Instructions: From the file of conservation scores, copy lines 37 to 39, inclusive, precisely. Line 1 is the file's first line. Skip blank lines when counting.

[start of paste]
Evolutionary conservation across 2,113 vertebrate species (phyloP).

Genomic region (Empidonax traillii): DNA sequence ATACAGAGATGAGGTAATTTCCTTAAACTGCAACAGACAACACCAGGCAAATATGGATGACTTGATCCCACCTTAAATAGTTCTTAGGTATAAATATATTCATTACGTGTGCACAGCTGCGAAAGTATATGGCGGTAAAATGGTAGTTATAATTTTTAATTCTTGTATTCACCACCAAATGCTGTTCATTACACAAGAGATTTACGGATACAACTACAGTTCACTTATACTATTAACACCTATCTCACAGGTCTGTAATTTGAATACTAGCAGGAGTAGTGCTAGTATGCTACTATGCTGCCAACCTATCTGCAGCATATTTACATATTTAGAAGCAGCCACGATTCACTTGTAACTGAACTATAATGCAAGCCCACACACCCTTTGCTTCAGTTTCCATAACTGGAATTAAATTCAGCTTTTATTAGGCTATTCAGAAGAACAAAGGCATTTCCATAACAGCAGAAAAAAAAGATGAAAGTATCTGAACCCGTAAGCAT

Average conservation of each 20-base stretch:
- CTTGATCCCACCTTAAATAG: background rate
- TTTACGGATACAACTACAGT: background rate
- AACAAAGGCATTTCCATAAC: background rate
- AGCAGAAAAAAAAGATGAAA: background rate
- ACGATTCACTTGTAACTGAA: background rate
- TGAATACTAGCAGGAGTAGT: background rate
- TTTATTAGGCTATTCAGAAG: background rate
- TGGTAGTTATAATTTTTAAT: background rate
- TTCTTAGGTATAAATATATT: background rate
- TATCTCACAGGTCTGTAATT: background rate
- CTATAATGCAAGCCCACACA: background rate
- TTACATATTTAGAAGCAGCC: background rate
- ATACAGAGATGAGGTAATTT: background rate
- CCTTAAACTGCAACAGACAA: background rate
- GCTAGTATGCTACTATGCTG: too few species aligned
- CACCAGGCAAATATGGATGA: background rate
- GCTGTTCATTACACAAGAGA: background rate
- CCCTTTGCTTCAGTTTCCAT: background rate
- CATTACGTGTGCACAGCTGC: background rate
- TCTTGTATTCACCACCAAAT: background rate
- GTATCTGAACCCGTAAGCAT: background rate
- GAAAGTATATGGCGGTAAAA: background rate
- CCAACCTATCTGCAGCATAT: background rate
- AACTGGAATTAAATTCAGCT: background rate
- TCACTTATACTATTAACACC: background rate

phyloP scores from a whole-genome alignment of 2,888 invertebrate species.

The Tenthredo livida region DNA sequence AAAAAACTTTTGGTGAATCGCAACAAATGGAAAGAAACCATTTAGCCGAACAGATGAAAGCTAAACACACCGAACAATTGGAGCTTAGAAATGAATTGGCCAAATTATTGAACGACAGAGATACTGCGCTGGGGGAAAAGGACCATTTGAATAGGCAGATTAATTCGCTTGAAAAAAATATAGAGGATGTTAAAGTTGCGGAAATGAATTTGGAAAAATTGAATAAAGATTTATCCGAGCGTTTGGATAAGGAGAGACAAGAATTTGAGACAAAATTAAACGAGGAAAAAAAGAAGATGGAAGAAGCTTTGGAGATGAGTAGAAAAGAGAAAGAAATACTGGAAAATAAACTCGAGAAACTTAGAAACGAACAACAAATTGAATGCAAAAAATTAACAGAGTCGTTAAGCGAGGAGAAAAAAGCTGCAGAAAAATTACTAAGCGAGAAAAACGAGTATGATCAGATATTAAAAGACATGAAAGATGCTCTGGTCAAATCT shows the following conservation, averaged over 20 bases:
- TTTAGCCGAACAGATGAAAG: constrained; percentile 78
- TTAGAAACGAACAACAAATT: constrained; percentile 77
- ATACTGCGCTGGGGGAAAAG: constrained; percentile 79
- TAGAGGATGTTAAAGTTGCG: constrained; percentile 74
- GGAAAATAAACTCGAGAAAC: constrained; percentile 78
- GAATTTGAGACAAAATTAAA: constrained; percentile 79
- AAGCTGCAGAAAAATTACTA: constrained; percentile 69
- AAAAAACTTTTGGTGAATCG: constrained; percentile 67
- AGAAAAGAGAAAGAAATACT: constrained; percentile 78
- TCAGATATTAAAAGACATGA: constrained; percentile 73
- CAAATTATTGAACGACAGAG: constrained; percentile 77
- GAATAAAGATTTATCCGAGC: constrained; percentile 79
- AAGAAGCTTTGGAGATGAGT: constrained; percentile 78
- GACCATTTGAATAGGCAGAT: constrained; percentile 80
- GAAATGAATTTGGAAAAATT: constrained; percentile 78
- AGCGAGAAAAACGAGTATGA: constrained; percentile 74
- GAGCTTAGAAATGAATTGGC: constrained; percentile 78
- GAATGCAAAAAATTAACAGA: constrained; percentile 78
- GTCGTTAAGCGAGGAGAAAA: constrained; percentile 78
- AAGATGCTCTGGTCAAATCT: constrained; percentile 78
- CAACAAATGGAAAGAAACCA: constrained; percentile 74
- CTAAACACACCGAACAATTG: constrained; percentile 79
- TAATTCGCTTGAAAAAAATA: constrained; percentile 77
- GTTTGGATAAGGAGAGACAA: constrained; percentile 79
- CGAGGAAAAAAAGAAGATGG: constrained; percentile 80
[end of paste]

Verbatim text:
- AAGCTGCAGAAAAATTACTA: constrained; percentile 69
- AAAAAACTTTTGGTGAATCG: constrained; percentile 67
- AGAAAAGAGAAAGAAATACT: constrained; percentile 78